Stig Harvor –
Turning our attention away from recent significant national affairs, let us focus again on the development of our important local waterfront.
We now have unusual chances to do better than the Manhattanization of the present centre-town portion. It has become a jungle of ever higher glass towers crowding around the massive, slowly crumbling Gardiner Expressway. (What’s so “express” about it these days?)
With proper political will, our first chance to do better is in the still-evolving plan for the large 30-acre Lower Yonge Precinct (see The Bulletin column, April, 2015).
Our second chance is in the ongoing redevelopment of another even larger 55-acre mainly industrial area called the East Bayfront. It is adjacent to the Lower Yonge Precinct and stretches east from Lower Jarvis to Parliament St. and north from the lake to Lakeshore Blvd.
The East Bayfront again illustrates both the strength and weakness of our city’s present planning system and control. East Bayfront straddles Queens Quay Blvd. What strengthens the area is that all the land on the south side of Queens Quay bordering the lake can be properly controlled in the public interest because it is publicly owned.
Within this public land is an unusually large 13-acre project called Bayside. It is on the east side of the green Sherbourne Common running all the way to Parliament St. Waterfront Toronto (WT) chose an internationally experienced developer, Hines, to develop it through a public competition with 17 entrants under strict planning conditions.
Bayside can become unique along our waterfront. It is a mixed-use project with residential, office, retail, recreational and community facilities. It is a true neighbourhood for people to live in, work, shop and enjoy.
In Bayside, WT has been able to avoid the excessive building heights now common close to our waterfront. No building will be higher than 13 storeys like its first condo project, named the Aqualina by Tridel, now underway bordering Sherbourne Common.
Bayside has its own internal street layout designed to slow down traffic. One street caused much discussion. It runs along the long, wide and treed lakeside promenade for pedestrians and bicycles.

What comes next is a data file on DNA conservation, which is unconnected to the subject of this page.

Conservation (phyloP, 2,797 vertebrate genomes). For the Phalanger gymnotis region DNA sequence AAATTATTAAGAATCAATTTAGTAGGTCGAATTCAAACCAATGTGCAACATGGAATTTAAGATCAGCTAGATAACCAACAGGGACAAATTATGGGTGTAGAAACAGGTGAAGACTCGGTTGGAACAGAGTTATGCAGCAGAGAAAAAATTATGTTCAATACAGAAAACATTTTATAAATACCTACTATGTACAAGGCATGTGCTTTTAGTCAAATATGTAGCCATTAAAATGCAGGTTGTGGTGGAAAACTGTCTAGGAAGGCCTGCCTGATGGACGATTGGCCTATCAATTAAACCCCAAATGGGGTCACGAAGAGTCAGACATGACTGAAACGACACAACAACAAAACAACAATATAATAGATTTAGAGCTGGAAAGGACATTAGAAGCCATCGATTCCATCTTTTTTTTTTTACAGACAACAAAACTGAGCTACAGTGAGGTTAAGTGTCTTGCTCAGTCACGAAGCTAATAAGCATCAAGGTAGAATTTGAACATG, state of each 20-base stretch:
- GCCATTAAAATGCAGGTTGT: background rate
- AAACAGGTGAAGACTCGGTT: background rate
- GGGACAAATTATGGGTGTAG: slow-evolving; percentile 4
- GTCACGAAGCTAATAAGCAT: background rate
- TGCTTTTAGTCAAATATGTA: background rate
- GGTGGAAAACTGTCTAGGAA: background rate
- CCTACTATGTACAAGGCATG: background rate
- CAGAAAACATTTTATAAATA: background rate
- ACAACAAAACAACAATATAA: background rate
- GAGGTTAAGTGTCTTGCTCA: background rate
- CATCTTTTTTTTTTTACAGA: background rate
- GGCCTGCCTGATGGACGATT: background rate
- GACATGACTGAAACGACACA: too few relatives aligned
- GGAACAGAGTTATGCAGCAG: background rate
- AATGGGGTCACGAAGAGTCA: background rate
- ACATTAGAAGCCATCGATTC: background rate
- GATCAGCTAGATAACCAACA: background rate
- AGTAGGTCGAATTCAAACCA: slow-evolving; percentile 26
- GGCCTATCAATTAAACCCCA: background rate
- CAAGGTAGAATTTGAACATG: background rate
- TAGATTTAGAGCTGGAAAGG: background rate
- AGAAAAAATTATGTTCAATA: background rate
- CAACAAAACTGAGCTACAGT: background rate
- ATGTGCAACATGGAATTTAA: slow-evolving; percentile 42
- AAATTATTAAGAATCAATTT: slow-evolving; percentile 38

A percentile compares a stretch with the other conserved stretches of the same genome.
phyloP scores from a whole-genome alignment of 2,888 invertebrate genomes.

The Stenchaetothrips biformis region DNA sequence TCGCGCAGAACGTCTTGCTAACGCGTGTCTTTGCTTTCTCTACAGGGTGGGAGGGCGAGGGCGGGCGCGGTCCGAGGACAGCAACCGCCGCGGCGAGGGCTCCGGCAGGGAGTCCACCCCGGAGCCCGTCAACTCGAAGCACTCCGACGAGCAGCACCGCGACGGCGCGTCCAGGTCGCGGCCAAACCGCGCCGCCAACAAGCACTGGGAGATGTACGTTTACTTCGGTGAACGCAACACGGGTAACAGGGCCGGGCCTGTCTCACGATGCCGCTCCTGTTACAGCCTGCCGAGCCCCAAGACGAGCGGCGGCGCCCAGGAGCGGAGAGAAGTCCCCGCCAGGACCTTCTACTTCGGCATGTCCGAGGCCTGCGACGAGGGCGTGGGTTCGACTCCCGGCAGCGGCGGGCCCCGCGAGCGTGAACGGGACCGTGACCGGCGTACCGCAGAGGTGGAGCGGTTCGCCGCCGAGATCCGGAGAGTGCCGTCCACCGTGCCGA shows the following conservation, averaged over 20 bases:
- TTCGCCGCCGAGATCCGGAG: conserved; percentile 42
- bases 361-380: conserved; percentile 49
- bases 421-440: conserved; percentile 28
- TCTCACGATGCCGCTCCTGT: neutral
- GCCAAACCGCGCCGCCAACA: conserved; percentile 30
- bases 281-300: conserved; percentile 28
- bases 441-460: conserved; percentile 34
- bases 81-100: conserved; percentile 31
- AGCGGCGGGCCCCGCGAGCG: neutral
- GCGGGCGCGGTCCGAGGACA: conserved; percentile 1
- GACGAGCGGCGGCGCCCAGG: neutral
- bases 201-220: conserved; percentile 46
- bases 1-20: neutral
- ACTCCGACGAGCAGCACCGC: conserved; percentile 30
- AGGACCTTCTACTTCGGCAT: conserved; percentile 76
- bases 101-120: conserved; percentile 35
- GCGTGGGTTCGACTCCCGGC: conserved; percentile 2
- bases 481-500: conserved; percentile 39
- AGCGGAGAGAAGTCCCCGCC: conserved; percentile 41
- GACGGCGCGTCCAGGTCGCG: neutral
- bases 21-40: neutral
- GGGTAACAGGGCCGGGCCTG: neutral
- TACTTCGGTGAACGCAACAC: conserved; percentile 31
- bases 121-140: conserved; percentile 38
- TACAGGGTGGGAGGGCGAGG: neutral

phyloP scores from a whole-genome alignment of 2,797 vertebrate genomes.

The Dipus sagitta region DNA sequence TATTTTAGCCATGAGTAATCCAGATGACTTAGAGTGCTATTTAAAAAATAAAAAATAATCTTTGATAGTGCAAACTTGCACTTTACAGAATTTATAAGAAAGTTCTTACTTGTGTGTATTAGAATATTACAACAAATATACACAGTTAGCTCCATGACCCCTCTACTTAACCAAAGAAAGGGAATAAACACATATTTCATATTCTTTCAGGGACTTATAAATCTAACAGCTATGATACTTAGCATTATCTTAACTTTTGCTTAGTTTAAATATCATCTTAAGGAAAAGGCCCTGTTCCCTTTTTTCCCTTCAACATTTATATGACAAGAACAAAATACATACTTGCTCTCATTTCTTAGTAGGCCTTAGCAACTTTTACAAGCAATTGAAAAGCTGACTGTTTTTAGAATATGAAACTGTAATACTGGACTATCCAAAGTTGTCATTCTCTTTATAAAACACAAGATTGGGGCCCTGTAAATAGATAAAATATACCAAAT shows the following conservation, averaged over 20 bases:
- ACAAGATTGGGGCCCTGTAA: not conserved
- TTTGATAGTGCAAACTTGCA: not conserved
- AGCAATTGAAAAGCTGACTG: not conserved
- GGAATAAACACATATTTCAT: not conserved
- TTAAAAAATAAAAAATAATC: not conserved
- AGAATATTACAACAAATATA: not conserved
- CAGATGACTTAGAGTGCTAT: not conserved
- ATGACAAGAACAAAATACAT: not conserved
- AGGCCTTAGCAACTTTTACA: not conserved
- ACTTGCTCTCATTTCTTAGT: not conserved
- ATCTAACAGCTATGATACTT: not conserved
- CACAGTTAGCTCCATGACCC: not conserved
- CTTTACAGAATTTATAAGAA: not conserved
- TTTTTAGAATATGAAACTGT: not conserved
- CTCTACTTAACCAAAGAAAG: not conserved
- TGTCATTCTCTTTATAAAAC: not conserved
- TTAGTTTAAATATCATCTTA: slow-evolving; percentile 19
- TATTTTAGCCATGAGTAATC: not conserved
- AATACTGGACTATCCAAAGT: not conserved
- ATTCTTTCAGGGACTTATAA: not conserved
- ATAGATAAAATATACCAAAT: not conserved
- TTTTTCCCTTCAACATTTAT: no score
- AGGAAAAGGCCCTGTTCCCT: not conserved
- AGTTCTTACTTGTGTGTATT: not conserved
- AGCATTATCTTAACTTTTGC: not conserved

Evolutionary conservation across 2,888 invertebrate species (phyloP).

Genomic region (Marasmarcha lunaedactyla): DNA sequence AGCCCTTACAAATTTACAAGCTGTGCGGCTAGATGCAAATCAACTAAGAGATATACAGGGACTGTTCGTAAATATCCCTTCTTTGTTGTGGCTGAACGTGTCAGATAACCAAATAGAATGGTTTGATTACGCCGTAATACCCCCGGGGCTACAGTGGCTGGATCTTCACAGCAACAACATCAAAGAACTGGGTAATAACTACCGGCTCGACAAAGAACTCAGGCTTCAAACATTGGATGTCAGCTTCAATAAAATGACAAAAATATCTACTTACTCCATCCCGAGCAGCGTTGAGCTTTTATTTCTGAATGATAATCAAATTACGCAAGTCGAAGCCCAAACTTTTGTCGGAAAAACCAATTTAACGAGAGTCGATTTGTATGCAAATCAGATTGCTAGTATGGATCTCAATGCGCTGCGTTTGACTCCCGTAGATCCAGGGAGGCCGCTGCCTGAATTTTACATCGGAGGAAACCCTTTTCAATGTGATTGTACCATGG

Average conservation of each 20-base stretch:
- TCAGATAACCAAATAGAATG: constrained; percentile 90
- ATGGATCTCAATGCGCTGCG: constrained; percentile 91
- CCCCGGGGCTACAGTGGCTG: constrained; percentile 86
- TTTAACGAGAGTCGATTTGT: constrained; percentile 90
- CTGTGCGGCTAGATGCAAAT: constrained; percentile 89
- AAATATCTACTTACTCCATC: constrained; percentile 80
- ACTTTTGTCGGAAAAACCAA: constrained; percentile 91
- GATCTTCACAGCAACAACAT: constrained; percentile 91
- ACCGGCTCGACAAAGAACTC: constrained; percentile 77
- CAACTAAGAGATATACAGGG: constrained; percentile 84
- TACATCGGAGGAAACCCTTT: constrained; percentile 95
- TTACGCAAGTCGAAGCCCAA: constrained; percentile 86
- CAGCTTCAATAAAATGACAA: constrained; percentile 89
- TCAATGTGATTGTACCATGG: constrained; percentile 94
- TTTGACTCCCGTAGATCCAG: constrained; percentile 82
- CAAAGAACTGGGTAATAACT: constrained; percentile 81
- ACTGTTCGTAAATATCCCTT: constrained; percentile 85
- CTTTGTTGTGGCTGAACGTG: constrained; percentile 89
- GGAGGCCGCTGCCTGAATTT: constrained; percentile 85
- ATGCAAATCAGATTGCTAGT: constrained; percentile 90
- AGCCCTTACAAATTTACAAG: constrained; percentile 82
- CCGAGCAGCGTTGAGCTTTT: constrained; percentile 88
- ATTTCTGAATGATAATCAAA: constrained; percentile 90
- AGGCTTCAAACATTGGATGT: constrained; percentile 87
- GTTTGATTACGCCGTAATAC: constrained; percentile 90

The street, named Merchants Wharf in a public contest, was considered necessary to attract retail and restaurants along the promenade. As a compromise, it will be specially paved and can be closed to cars on some occasions.
Public amenities like daycare and community facilities will be accommodated. The proposed landscape design of a small 0.75 acre park named Aitken Place includes a dog run.
WT requires 20% affordable rental units in projects under its direct control. With city help, they have succeeded to include much-needed 80 affordable 1-, 2- and 3-bedroom apartments with separate entry and elevators in a private condo building. The apartments will be operated by non-profit Artscape.
East Bayfront land on the north side of Queens Quay, however, is partly privately owned. WT plans for this private land include controlled taller buildings and affordable housing. These plans have sadly been rendered unenforceable by narrow legalistic—not planning—interpretations of Toronto’s Official Plan and zoning bylaws backed up by binding positions of the almighty Ontario Municipal Board (OMB).
Some East Bayfront private land owners launched appeals of WT plans to the OMB. Trying to avoid extensive and expensive OMB hearings, WT has managed so far to settle most appeals through protracted direct negotiations with the land owners.
The results offer promise. Two significant new projects are already starting construction. The first is a dense but ambitious mixed-use project by Daniels Corp. opposite the existing Loblaws supermarket at Lower Jarvis St. and Queens Quay.
The Daniels project is called Waterfront City of the Arts. It includes condos, offices, retail and George Brown College and creative industries space like Artscape. Built in two stages, it will eventually have a 45- and a 35-storey tower.
Farther east abutting the attractive Sherbourne Common is a big, nicely massed condo called Monde by First Gulf. It is designed by internationally renowned architect, Moshe Safdie, a 1961 graduate of McGill University.
Monde places a 32-storey glass tower on top of a 12-storey well-designed masonry podium. While providing tower balconies, it tries too hard to be different. Every two floors, narrow balconies with glass railings jut out from the building like diving boards (vertigo anyone?). In winter they can fill up with snow and ice (see website: monde condominiums gallery).
To sum up so far, East Bayfront’s continuing development ably guided by WT promises a welcome new, more humane environment on our unique and long waterfront.